A Conversation with Amber Myers, Owner of Cal Star Gymnastics

 "I feel great about providing a safe and happy place for kids"

"I feel great about providing a safe and happy place for kids"

At the tender age of 18, Amber Myers opened her gym, Cal Star Gymnastics, in Novato, California. As well as being a mother of two children, Amber has provided a safe and happy place for hundreds of children for 20 years. I invite you to get to know this fabulous woman and read about her passion for gymnastics, her personal gymnastics story, and how her vision for Cal Star has evolved over the years.


When and how did you get started in gymnastics?

When I was seven years old, my mom enrolled me in gymnastics because I was always doing headstands and timing myself. I got up to holding it for five minutes, which probably wasn’t the best thing to be doing, but I was super excited about that! I’m originally from Georgia so we didn’t have a real gymnastics program in our small town. I started in a simple tumbling class there. But when we moved to California, she enrolled me in a gymnastics club in Marin County.

When did you begin competing and for how long?

My mom was a single parent, so keeping me enrolled consistently in classes was very hard on her. I’d do pre-team for a while, then have to stop and take a break, then start up again when she could manage it. That happened several times. Eventually, the coaches asked me to be on the team because they saw how much I wanted to do it and they noticed that my work ethic was very good. I wasn’t naturally talented like most of the other girls. I had a lot of upper body strength, but I wasn’t graceful or flexible. I think the coaches thought I’d be a good role model for my teammates and inspire them to work harder at their skills and conditioning. I joined the beginning level team about three or four times between the ages of ten and thirteen. The last gym I was at actually ended up offering me a scholarship because the owner of the gym recognized how much I loved gymnastics and wanted me to continue doing it.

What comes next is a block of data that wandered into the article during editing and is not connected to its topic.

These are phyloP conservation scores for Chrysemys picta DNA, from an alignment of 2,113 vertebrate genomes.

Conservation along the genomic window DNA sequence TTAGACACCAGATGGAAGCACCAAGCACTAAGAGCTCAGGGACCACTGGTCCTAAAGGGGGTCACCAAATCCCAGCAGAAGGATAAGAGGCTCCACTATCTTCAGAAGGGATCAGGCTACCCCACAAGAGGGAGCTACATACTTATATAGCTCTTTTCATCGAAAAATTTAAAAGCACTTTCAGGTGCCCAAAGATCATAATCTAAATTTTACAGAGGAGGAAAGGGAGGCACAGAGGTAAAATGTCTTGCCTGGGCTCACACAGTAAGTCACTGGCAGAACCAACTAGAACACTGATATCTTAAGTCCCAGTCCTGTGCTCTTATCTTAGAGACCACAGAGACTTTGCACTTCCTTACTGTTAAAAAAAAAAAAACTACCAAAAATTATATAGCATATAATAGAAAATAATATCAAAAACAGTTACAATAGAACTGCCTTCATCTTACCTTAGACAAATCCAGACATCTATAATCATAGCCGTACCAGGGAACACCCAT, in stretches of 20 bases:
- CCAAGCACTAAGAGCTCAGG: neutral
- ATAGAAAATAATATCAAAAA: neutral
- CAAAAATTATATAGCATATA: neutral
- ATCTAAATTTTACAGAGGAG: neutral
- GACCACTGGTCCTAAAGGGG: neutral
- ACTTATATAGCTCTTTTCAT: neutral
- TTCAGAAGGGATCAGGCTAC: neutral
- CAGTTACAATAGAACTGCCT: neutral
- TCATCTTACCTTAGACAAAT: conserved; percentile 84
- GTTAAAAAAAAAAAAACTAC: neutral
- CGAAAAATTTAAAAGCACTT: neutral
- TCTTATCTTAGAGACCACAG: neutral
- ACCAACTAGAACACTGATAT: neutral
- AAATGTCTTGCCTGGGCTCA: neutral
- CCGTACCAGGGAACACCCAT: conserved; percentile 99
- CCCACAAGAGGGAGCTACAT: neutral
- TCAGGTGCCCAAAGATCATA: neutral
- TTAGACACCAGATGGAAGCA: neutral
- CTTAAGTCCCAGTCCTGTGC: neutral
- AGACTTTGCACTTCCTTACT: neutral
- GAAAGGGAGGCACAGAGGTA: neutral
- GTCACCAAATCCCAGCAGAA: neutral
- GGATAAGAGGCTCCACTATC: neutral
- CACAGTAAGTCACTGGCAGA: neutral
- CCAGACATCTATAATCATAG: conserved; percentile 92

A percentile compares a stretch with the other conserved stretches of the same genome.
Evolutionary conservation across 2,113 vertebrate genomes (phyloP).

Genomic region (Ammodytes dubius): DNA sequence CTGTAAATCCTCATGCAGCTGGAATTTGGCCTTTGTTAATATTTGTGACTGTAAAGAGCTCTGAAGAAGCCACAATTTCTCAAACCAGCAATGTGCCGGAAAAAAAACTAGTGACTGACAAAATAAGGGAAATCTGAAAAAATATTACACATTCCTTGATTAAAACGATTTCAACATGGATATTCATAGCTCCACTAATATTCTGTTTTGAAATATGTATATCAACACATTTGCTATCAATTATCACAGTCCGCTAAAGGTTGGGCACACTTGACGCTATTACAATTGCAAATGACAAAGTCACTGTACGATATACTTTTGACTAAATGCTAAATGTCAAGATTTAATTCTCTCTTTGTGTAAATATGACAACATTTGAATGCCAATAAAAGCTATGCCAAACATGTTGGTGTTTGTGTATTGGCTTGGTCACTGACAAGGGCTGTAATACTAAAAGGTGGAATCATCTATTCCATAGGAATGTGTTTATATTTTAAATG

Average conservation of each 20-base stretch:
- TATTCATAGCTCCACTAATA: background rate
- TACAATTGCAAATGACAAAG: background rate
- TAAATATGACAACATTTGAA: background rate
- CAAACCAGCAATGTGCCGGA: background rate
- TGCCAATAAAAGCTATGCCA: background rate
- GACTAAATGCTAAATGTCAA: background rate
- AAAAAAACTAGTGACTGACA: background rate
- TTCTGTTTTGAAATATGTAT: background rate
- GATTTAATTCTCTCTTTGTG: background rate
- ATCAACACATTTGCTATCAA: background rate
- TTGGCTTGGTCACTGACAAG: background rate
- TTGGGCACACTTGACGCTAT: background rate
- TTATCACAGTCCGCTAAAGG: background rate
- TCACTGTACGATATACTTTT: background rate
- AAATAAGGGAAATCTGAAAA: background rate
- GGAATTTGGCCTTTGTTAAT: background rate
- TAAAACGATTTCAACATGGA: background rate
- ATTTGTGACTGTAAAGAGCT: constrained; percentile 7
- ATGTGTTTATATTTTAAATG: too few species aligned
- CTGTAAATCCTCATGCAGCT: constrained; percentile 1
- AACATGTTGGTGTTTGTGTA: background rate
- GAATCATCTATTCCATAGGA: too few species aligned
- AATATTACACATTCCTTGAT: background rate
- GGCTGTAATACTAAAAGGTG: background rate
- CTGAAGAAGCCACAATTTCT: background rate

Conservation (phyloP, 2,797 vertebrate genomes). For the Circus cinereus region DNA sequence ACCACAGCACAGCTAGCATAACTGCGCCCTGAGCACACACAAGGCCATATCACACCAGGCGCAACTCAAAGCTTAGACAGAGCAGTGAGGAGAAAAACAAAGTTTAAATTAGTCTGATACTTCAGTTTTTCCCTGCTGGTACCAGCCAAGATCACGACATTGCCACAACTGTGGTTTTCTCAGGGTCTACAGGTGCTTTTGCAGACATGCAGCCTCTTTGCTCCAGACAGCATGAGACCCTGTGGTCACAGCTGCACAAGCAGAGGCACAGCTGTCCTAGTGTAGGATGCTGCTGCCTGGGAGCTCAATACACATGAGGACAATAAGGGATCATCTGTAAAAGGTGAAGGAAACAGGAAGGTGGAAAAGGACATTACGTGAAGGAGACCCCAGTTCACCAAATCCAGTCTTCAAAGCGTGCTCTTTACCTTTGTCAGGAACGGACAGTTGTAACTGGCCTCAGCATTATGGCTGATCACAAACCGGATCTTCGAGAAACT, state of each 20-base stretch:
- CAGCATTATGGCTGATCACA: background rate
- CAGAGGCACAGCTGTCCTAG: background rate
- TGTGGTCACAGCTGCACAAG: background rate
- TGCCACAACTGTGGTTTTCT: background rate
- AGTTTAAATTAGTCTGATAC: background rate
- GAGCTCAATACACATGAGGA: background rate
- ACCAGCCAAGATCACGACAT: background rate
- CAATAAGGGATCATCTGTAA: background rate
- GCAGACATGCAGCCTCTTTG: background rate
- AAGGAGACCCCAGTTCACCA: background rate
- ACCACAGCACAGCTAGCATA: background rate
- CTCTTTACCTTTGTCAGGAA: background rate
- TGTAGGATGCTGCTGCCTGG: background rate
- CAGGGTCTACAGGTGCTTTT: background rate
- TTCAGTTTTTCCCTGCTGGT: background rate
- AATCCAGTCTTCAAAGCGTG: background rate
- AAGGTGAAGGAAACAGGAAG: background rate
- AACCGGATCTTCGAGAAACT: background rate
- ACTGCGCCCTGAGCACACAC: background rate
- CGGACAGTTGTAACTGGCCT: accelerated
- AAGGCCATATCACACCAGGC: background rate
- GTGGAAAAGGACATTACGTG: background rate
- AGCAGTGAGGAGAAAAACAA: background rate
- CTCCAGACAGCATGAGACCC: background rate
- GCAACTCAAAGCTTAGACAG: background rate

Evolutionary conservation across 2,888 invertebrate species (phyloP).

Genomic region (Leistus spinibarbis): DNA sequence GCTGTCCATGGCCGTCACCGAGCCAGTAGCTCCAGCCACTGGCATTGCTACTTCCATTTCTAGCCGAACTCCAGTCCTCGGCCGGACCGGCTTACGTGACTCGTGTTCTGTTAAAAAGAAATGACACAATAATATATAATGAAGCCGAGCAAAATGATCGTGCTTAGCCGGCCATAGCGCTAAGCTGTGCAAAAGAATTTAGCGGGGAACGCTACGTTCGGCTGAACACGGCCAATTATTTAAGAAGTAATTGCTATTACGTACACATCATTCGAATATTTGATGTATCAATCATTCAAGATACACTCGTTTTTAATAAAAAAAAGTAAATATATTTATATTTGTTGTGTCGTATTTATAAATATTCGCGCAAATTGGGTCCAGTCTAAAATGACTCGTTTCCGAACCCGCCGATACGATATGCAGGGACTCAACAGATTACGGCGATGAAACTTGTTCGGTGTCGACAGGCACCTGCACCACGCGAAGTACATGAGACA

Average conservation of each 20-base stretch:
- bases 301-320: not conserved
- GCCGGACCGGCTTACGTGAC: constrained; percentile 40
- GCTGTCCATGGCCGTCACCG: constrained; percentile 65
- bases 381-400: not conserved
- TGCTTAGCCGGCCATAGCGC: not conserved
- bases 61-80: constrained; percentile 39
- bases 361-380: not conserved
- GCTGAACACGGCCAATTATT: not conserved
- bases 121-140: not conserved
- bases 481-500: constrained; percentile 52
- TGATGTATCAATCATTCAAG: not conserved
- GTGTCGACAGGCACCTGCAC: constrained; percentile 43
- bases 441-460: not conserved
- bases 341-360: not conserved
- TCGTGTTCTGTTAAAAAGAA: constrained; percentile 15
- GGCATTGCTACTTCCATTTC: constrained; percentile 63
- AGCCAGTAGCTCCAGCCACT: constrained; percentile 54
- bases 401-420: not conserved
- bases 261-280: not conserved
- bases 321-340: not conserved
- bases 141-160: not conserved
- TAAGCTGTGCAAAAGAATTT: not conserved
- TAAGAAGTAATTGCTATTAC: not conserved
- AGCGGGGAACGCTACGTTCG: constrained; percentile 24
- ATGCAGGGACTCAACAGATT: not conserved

When did you start your coaching career?

I was one of the older girls on the team so the coaches started introducing me to coaching and I fell in love with it instantly. I think all along I was a coach right from the beginning. I went from coaching a few classes within a few months to coaching a gymnastics team. I think the gym was short on coaches so they needed to start training their own. That gym eventually closed, so I started coaching at other Marin County gyms. I told the owners I didn’t need to make a lot of money, I really just wanted to learn how to be a better coach.

Did you always dream of opening a gym? 

Yes, deep down I think I always wanted to own a gym. When I started taking classes in Marin, I immediately started up my own ‘gymnastics classes’ in my backyard, or at the school playground with my friends. I taught back walkovers, and even back handsprings to them when I was only nine or ten years old! My whole backyard was transformed into a gym that I built. We dragged mattresses out there and created a tumbling strip. We even made a springboard with a rubber tire and a piece of wood tied to it! So, yes, I was always a natural teacher and director. I even dabbled in directing my friends in musical plays. By the time I was sixteen or seventeen, I knew I wanted to own my own gym.


How, and at what point did you decide to become a gym owner?  

While my mom and I were living in an apartment building, I used my own money from my coaching jobs to purchase a handful of mats and talked the building manager into letting me use the small pool room to teach gymnastics to the other kids in the apartment building. I taught two classes twice a week there. Then I heard about a gym in the area that was going out of business and was selling all of their equipment. When my mom saw how determined I was, she gave me the money to buy much more equipment and with that I started Cal Star when I was eighteen. My first space was tiny, only 1500 square feet. I had a set of bars, one balance beam, a twenty foot tumble track, and a tumbling strip, which was only thirty five feet long. Eventually, I relocated to a larger space, which was 2500 square feet. Then over time, we expanded to our current 5500 square foot space.

What were your goals when you opened Cal Star? How have those goals evolved over the years?